Bill Morneau's hasty bill to protect the steel industry carries risks

The broad political support greasing the wheels of C-101, Finance Minister Bill Morneau's new legislation to change Canada's trade safeguard rules, may obscure the calculated risk the Liberal government is taking with its strategy to protect the steel industry.

Opposition poised to support legislation that suspends Canada's WTO commitment

Finance Minister Bill Morneau introduced a Ways and Means motion Monday, kickstarting a push to pass changes to Canada's international trade rules before the House rises for the summer and then dissolves for October's general election. (Justin Tang/Canadian Press)

The broad political support greasing the wheels of C-101, Finance Minister Bill Morneau's new legislation to change Canada's trade safeguard rules, may obscure the calculated risk the Liberal government is taking with its strategy to protect the steel industry.

Despite the long list of other bills awaiting passage before this Parliament dissolves — including last week's hot item, the new NAFTA's implementation bill — legislation to amend Canada's Customs Tariff and Canadian International Trade Tribunal (CITT) Acts leapfrogged other priorities for its first day of debate Thursday.

"It gives us the ability, should we need it, to put in place a safeguard with a shorter timeframe than we were previously allowed to do," Morneau said Monday.

We're meant to notice the "should we need it" part of that statement.

This change doesn't necessarily mean the government will have another go at imposing surtaxes on offshore steel. But it wants the flexibility to slap safeguards on in a hurry, just in case.

"You don't go out and get yourself a shiny new tool, put it in the toolbox and then admire it," said Jesse Goldman, who represents construction companies hurt by the first round of emergency safeguards last fall.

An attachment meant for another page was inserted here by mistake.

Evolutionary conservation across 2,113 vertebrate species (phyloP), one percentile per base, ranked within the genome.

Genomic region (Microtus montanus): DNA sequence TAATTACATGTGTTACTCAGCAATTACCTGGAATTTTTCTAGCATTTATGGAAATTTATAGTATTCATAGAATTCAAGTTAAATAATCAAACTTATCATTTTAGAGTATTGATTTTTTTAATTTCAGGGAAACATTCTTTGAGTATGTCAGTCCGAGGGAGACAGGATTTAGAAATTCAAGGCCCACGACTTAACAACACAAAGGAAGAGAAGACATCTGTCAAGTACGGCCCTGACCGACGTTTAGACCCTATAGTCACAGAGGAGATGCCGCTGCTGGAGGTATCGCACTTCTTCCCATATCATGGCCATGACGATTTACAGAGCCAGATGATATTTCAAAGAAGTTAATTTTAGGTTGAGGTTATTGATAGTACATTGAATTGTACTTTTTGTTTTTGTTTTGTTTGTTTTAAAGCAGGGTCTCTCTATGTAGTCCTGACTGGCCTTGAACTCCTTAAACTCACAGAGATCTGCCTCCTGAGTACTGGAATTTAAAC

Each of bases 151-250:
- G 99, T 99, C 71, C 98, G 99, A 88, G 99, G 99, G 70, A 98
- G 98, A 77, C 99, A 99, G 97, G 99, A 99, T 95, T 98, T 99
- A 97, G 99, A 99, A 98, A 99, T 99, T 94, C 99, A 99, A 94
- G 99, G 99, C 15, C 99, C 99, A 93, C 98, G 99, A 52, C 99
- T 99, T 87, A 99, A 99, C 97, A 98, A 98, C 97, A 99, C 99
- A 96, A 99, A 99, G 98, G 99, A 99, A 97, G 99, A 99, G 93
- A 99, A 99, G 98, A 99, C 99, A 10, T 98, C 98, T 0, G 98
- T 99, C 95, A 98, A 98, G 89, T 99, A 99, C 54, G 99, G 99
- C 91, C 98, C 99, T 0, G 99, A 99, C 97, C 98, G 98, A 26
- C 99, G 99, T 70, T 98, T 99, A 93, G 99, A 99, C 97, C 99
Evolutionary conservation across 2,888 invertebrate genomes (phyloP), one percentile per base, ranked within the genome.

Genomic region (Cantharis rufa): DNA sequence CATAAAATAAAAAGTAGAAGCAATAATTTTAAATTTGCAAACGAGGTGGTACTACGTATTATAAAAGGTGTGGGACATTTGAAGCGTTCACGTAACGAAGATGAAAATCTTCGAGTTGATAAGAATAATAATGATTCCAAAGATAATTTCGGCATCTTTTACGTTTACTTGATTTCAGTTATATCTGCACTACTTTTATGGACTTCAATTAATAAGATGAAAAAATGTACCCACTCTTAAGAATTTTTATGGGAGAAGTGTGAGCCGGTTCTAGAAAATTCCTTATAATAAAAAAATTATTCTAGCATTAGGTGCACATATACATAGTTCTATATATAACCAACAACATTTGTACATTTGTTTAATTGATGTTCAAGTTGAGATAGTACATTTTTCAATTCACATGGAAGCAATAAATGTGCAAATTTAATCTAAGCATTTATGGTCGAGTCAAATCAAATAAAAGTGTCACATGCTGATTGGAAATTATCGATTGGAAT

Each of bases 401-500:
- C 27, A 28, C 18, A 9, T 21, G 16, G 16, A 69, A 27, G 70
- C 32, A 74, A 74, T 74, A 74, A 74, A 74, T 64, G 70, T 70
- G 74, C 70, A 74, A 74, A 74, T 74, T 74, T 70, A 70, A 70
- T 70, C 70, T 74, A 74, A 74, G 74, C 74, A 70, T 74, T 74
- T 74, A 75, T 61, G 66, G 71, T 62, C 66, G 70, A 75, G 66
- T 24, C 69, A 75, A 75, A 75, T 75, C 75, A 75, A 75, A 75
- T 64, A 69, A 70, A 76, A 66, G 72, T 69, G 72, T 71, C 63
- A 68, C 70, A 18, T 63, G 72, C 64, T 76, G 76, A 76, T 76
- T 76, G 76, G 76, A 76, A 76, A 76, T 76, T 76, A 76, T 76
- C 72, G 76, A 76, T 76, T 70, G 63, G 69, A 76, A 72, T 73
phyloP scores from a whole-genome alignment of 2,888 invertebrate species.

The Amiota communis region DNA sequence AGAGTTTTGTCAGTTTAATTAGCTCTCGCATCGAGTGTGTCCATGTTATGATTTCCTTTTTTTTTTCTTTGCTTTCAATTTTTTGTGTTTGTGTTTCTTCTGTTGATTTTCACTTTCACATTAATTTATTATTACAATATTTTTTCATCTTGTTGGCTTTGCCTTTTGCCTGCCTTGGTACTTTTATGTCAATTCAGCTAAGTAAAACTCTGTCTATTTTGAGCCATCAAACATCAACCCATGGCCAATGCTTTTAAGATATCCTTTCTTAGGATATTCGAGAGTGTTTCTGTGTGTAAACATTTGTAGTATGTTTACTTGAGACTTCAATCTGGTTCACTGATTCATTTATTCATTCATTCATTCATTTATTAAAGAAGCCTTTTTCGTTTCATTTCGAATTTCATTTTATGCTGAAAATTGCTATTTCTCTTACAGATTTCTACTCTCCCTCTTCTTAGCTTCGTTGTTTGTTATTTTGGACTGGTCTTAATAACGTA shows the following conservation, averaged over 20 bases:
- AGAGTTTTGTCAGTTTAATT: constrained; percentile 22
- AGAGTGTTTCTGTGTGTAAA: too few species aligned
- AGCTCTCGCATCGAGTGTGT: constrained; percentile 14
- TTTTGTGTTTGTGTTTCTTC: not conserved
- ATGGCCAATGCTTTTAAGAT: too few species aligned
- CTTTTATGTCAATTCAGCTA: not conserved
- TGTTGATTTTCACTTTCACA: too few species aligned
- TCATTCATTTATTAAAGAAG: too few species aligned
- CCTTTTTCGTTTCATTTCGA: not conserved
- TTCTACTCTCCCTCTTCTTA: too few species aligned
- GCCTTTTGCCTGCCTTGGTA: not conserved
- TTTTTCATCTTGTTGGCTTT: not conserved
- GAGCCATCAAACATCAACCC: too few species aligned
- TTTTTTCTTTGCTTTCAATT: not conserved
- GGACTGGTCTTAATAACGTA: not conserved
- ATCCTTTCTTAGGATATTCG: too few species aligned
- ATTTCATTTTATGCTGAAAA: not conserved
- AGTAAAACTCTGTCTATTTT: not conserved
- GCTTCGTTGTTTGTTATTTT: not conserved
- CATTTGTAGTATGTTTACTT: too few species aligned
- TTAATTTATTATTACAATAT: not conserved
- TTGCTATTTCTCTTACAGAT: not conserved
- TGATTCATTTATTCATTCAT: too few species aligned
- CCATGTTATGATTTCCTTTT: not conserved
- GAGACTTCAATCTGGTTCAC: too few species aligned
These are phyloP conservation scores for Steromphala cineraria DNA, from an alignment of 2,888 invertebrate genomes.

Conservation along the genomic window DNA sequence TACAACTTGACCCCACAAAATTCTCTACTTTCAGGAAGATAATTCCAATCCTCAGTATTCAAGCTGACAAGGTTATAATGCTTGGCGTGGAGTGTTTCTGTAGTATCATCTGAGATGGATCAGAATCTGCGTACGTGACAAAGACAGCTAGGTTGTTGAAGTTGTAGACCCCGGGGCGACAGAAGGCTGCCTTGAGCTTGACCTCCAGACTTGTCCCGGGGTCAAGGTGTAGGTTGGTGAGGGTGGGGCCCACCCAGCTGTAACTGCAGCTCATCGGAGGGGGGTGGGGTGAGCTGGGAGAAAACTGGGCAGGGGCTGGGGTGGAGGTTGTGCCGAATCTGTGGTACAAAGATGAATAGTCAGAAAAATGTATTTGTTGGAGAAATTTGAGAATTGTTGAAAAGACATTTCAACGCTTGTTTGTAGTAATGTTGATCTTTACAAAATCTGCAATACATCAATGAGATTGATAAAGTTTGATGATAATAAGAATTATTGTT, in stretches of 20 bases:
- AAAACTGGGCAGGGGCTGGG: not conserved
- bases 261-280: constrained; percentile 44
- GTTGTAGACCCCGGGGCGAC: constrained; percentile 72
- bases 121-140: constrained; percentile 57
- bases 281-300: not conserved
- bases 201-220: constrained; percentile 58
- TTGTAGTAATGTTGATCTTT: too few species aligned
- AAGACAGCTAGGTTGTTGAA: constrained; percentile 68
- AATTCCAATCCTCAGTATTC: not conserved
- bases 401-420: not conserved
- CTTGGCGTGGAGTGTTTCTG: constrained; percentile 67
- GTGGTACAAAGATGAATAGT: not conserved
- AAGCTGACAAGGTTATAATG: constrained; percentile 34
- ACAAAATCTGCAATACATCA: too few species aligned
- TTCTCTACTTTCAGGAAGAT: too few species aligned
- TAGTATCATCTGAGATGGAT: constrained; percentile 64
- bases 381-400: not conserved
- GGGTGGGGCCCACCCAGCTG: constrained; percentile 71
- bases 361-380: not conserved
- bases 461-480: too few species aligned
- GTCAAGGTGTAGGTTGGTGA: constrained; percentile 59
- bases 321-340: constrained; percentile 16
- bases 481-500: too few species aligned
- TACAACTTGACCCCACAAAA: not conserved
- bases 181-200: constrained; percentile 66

"The temptation to use this, and the pressure that's going to be put on government to use this, is going to be immense," the lawyer said in an interview Wednesday with CBC News Network's Power & Politics.

'My clients often price on long-term fixed-price contracts, so they can't pass on steel price increases to their customers' -Jesse Goldman 9:48

The government took its first kick at this can back in October, when emergency safeguards were applied to seven steel products provisionally for 200 days. The trade tribunal then probed the evidence and found an extension could be justified for only two of the products.

Steelmakers and steelworkers disagreed with that conclusion. They called on Morneau to disregard his own tribunal and keep shielding all seven products. 

He said no. They weren't impressed. They kept lobbying.

'Canada's market will collapse'

So long as the Trump administration's "national security" tariff wall remains, critics warn, offshore steel the Americans are no longer buying has to go somewhere.

"Things are moving [and] changing rapidly every day," Catherine Cobden, the president of the Canadian Steel Producers Association, told Power & Politics Monday.

"Many other countries have taken steps to manage their imports," she said, referring to safeguard actions in places like the European Union. If the government doesn't act, she warned, "Canada's market will collapse."

Prime Minister Justin Trudeau joined steelworkers to celebrate Canada's agreement with the U.S. to lift steel and aluminum tariffs in Sault Ste. Marie, Ont. last month. (Adrian Wyld/Canadian Press)

Current legislation requires the government to wait for two years before re-introducing the protection the industry says it needs: a 25 per cent surtax on shipments from outside North America, imposed only when volumes surge above historical averages.

Identifying true surges is both tricky and controversial, leading to lots of billable hours for trade lawyers.

Conventional trade remedies like anti-dumping and countervailing duties already block other countries from dumping cheap foreign steel into Canada.

Safeguard measures are different. They're a temporary tool, designed to help an industry adjust to new competition when fairly-priced imports are threatening to seriously disrupt a market.

That's what the tribunal investigated thoroughly last winter, finding insufficient evidence of surges or harm. Because Morneau wasn't willing to overrule it, he had to find another way to appease the industry.

The only legal way to reimpose safeguards required a two-year wait. This legislation now rewrites laws to lift that waiting period for two years, dating from the point when this new law comes into force.

But the requirement for this waiting period isn't Canada's to rewrite. It's the World Trade Organization's rule. Canada revised its legislation in 1994 to comply with treaty obligations.

WTO concerns 'under discussion'

Canada has championed the need for other countries (but especially the United States) to respect the international rules-based trading system. Ottawa has hosted an initiative to propose WTO reforms.

But in this case, respecting WTO rules is politically unpalatable.